Bucking in general means producing a voltage (or current) which opposes and therefore subtracts from a main voltage (or current)

For example, if you had a 10:1 ratio transformer with isolation between 240v primary and its 24v secondary, you can connect that secondary to whatever you like. You might just want 24v.

But you can also connect it in series with an onwards feed of the mains to something else. Depending on how you connect it it may be in adding phase and will boost the ongoing voltage from 240v to264v (240+24) but if it is in subtractive phase, it will buck the ongoing voltage to 216v (240-24v) This is what is meant here.

You can also put the secondary in series with the mains ongoing AND the feed to the transformer. This makes it into an autotransformer.

Note that the secondary carries the full load current, but not the full load power.

This is efficient use of a small transformer and a few secondary tappings can give a good number of voltage variations.

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Old 21st Aug 2022, 10:10 pm   #53
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Default Re: Fender Vibro Champ Amp

Thanks David. All clear now.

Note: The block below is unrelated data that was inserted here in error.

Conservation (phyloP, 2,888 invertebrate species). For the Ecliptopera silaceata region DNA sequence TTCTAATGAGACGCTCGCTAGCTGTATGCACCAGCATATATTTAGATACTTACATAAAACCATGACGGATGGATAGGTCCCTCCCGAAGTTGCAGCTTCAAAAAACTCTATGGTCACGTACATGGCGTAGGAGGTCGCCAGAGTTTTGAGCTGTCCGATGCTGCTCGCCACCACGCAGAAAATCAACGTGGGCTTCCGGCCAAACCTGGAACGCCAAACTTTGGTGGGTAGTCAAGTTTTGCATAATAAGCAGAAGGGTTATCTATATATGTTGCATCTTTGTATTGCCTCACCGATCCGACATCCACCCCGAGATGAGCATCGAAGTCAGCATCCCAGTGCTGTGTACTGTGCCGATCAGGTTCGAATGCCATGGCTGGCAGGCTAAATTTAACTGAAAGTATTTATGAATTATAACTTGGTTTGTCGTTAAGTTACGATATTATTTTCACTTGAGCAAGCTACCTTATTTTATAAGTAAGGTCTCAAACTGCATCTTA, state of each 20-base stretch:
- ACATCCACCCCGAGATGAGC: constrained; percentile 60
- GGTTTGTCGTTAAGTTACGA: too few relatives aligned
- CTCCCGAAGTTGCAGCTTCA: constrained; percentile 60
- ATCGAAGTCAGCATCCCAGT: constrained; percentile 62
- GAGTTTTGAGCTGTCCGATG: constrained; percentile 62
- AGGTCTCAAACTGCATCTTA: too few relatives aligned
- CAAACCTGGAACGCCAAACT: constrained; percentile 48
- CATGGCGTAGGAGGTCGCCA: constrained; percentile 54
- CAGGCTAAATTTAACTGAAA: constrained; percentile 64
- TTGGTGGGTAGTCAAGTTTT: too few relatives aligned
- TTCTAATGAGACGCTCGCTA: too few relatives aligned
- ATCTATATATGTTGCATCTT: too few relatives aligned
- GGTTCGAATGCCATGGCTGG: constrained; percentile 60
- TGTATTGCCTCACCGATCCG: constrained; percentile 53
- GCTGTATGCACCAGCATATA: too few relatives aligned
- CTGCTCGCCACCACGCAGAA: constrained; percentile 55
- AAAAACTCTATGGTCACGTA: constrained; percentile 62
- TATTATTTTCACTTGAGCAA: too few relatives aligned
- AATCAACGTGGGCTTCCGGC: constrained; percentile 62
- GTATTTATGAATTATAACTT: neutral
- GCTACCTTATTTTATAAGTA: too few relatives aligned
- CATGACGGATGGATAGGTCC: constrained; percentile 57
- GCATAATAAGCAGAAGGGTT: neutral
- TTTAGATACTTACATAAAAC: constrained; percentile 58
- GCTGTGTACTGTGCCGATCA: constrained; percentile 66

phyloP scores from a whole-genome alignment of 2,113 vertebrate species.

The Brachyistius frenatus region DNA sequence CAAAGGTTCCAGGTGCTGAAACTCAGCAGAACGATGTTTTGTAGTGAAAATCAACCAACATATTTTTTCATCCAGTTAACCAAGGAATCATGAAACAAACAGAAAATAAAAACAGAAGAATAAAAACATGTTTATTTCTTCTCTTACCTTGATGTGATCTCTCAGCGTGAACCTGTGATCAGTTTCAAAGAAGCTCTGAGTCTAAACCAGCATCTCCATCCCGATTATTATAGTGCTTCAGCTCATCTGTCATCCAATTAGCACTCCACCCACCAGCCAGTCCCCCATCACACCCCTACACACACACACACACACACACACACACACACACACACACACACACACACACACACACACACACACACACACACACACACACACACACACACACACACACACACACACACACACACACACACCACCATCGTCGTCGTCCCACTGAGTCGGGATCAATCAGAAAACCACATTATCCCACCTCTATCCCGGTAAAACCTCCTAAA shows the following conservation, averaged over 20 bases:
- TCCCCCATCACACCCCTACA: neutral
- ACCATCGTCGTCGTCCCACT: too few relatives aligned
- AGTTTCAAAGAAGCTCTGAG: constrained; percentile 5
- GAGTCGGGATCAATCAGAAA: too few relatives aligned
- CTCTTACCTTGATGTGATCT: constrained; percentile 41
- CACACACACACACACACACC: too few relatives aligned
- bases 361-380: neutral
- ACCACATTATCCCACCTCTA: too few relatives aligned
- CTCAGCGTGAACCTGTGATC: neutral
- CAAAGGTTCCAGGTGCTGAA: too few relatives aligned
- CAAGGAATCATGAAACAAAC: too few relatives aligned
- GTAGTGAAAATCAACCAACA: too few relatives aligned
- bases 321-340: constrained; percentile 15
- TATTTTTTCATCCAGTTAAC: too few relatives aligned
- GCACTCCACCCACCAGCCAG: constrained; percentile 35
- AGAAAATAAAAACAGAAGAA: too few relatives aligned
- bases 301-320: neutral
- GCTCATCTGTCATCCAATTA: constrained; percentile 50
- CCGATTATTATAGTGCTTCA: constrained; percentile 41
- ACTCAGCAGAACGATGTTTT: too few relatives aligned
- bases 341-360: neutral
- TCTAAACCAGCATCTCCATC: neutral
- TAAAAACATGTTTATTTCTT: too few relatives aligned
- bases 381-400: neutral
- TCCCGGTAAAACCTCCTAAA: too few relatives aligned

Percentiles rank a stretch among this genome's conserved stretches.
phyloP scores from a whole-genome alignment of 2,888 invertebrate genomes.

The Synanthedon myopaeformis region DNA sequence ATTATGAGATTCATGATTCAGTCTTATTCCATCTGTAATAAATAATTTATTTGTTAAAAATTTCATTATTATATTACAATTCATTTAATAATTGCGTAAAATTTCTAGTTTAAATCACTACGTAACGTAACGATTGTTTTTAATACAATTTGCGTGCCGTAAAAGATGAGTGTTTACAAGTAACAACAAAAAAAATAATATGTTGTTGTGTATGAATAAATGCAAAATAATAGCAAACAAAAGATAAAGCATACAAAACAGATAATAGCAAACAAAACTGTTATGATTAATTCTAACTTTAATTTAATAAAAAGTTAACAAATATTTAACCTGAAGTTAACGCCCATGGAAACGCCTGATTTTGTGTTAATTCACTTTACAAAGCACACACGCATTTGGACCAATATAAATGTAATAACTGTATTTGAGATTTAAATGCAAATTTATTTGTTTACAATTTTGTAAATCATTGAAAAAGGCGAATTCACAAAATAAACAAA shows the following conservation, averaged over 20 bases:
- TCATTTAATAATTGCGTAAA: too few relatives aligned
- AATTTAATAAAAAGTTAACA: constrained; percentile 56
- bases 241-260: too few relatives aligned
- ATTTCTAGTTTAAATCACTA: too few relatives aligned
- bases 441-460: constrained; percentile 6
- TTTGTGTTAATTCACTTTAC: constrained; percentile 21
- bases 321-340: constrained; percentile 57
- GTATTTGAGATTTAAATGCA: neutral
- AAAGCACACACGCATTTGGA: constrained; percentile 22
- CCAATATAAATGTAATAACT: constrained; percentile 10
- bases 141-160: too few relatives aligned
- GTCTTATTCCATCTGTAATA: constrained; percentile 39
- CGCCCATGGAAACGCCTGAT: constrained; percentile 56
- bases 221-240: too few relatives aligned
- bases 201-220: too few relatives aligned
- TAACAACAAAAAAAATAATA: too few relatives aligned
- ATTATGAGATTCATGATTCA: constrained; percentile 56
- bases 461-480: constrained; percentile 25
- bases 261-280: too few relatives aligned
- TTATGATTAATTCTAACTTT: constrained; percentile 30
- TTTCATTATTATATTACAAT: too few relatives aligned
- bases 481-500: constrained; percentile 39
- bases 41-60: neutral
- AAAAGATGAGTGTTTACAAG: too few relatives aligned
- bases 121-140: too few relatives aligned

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Old 22nd Aug 2022, 6:37 am   #54
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Default Re: Fender Vibro Champ Amp

Quote:
Originally Posted by PJL View Post
A solution for taming volts that does not create extra heat and is easily reversed is a bucking transformer. We have 250V mains here...

It also keeps the LT voltage correct and does not mess up the recovery time after being driven hard (apparently critical in guitar amps) .
In opposition to what is said there, guitar amp manufacturers went back to using valve rectification around 30 years ago to re-introduce 'sag' in the HT when the amp is driven hard. This provides a degree of 'natural compression ' and other tonal artifacts much loved by guitarists.

As an aside, the subject of guitar amplifier sounds covering distortion characteristics and tone is vast and one that is discussed and debated in many places by tonal obsessed guitarists. A guitar amp isn't just an amp that distorts like a buzzy fuzz box, it's one that morphs from crystalline clarity into 'nice sounding', harmonically rich distortion, with different designs providing different types of distortion depending on the needs and desires of the musician. In short, distorted guitar amplification is a huge, healthy industry of dedicated manufacturers and designers.
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Old 22nd Aug 2022, 11:37 pm   #55
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Default Re: Fender Vibro Champ Amp

Success! I was using the earlier schematic which was the wrong design. They upped the Voltages even more on the later design, so unbelievably 417V at the anode of the 6V6GTA was as designed! Ouch!
I now have an anode Voltage of 300V when subtracting cathode Voltage. I used resistors in series from the transformer secondary wires as suggested.
Bill.